Notice that things have been quiet here lately? That's because we have a ton of new interviews, reviews and giveaways coming up very soon. Stay tuned.

Wednesday, May 27, 2009

Hillary Jordan - Author Update

I often chat with authors as their books are about to be released or have just hit stores. It is not often that I am able to check in with an author to see what life after the arrival of a best-selling book hits the charts is like. Book tours, interviews and the of course there's always the writing of the next book.

In a new series Loaded Questions will be featuring Author Update in which past Loaded Questions authors are asked to write about what's been going on since the last time we chatted.

We begin with Hillary Jordan author of Mudbound her first novel and winner of the 2006 Bellwether Prize. Mudbound takes place in Mississippi Delta, 1946 and focuses on Laura McCallan, a college-educated Memphis schoolteacher who struggles to adapt to her new life on a farm she rightly names Mudbound. Living without modern comforts is a challenge for Laura added to caring for her daughters and striving to live up to her loving husbands expectations. Mudbound, told from the point of view of a number of characters, is a great novel and has been doing very well on Amazon, landing on several bestselling lists and continuing to do so in paperback.

Jordan and I last chatted in July of 2008. We discussed the fact that her mother and her life on a farm in Arkansas was an inspiration for the novel, the research and texts that Jorden read in order to research the period and a quote in which Jordan said she knew "more than should be legally allowable about mules, boll weevils, fertilizer, and the like!"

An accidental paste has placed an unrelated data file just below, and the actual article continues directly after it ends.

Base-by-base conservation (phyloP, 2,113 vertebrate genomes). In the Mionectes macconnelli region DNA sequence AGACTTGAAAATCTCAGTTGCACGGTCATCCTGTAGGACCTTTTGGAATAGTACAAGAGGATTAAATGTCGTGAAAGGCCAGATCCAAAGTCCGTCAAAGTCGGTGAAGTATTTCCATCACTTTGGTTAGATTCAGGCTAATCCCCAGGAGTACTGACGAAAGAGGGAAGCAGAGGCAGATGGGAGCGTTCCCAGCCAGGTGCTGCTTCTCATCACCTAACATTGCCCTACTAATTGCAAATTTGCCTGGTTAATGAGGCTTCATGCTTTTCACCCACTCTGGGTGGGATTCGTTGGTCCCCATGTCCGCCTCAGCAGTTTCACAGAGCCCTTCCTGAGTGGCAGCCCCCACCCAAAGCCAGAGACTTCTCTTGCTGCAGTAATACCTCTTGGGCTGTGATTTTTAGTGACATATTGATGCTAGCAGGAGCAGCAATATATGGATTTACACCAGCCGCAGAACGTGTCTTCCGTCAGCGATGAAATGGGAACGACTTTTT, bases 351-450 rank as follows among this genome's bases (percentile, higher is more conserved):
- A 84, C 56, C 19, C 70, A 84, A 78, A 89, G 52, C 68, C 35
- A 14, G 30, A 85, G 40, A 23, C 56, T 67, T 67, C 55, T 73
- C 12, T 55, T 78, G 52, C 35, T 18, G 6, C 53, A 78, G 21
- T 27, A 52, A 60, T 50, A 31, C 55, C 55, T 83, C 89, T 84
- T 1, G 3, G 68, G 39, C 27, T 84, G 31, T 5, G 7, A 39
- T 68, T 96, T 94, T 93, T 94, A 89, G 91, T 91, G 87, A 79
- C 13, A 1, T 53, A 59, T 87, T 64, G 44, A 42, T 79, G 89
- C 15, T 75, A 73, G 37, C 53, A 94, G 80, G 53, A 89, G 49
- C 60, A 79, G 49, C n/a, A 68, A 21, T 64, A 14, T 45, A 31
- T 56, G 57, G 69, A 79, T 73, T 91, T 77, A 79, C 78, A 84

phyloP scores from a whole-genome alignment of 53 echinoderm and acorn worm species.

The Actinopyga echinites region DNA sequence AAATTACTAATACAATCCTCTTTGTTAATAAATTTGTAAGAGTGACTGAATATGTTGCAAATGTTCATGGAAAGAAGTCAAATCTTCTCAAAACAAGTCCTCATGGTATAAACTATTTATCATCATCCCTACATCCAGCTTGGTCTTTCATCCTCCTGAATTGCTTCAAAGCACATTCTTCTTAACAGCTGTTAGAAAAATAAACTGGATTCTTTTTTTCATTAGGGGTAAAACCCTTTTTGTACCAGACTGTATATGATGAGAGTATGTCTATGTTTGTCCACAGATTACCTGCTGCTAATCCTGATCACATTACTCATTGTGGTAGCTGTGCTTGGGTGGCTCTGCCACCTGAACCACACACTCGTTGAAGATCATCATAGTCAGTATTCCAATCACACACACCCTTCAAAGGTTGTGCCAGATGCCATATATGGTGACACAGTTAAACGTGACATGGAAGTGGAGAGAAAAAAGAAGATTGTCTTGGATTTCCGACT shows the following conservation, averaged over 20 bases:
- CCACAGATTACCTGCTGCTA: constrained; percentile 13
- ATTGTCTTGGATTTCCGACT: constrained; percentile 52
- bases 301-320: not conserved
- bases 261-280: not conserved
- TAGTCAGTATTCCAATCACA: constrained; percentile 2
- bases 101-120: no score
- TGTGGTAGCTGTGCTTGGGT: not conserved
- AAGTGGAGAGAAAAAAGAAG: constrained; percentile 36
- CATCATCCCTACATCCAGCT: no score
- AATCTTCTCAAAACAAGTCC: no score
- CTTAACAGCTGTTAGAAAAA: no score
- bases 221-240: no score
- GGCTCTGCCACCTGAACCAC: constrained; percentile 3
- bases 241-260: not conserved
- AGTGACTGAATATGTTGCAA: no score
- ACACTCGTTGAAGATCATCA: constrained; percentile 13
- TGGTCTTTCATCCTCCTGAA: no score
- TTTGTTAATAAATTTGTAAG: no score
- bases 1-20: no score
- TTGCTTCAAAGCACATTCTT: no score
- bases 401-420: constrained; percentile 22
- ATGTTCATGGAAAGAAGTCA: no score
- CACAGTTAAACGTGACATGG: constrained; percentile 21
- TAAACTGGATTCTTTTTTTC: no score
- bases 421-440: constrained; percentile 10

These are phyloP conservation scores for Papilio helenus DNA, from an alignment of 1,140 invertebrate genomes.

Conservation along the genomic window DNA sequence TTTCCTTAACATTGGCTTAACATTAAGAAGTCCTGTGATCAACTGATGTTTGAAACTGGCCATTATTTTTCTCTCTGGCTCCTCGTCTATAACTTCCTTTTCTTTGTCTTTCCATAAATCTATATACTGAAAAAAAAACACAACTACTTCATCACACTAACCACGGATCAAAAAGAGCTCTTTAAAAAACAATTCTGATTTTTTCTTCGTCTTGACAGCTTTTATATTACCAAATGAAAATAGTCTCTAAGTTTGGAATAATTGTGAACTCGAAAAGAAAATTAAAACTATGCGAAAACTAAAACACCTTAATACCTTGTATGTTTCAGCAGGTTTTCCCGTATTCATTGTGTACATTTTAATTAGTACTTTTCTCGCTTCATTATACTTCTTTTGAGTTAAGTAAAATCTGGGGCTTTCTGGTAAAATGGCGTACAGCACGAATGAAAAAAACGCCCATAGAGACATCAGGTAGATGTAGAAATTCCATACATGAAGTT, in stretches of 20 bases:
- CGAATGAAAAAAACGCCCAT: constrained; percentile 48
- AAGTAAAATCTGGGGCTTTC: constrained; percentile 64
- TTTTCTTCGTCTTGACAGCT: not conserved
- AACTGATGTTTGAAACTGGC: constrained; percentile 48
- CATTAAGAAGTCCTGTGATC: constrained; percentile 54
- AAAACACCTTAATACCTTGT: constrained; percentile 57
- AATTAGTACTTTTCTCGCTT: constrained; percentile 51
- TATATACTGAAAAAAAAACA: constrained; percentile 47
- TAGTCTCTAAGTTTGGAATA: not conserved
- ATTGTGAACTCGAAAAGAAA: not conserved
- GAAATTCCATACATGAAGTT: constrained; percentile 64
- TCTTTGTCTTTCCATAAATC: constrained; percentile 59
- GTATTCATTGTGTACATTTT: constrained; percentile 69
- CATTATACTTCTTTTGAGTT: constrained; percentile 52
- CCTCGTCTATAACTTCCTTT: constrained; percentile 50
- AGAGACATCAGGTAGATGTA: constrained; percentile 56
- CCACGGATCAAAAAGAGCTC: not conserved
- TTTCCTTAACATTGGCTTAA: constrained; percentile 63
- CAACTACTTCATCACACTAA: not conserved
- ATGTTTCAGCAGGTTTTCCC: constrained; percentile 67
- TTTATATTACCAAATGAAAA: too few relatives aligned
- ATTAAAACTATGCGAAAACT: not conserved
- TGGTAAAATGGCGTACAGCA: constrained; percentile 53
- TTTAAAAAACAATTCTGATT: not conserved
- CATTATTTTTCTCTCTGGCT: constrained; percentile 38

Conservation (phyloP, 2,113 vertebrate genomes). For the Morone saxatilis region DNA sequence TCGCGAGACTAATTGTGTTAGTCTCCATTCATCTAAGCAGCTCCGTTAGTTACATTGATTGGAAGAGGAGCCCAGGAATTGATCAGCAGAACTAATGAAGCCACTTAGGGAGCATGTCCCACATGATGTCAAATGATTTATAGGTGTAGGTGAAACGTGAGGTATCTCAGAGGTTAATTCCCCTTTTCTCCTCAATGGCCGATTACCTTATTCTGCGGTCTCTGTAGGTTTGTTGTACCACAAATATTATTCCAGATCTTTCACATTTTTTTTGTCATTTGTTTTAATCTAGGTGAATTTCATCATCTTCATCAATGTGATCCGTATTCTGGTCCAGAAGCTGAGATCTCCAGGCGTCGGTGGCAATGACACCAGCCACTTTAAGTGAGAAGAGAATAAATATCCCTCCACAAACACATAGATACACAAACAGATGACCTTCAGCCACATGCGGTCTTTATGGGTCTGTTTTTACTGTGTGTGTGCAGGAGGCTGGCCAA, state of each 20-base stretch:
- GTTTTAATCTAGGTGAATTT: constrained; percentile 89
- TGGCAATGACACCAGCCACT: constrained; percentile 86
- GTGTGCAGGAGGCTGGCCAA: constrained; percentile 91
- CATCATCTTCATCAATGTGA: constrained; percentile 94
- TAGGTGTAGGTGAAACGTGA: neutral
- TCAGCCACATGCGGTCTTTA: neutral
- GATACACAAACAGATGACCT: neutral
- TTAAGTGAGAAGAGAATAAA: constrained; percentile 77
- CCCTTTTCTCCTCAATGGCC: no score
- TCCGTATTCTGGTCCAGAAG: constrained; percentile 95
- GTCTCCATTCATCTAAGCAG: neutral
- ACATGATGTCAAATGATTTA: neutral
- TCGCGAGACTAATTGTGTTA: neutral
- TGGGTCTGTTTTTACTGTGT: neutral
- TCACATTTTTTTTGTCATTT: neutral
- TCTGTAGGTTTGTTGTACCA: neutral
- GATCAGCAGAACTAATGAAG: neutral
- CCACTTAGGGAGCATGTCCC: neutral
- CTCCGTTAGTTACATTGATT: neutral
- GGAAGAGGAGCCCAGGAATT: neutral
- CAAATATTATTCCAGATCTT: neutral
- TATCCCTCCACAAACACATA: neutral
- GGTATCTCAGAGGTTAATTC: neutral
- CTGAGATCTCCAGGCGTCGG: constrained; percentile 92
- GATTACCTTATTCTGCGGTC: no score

Click here to read my entire interview with Hillary Jordan for the release of Mudbound.

I wrote to Hillary and simply asked her to write about what life has been like since Mudbound's release and what she's currently working on ...

Hillary wrote:

The fifteen months since Mudbound was published have been a whirlwind. Thanks to Algonquin, which has championed the book in a way that most first novelists never get to experience, I’ve spent a tremendous amount of time on book tour, doing readings, signings and festivals all over the country. It has been exhilarating, exhausting, fascinating, gratifying and occasionally humiliating (like the Memphis talk show I was on where I was clearly second fiddle to a guy eating a 7-lb. hamburger). I’ve gotten to meet so many wonderful book-loving people: fans, booksellers, and other authors. In between, I’ve been going to artists colonies — in Switzerland, Saratoga Springs, the Santa Cruz mountains, and this autumn, Scotland — to work on my second novel. It’s called Red, and it’s set thirty years in the future in a right-wing dystopia (not to be confused with the last eight years). I hope to finish it by the end of the year.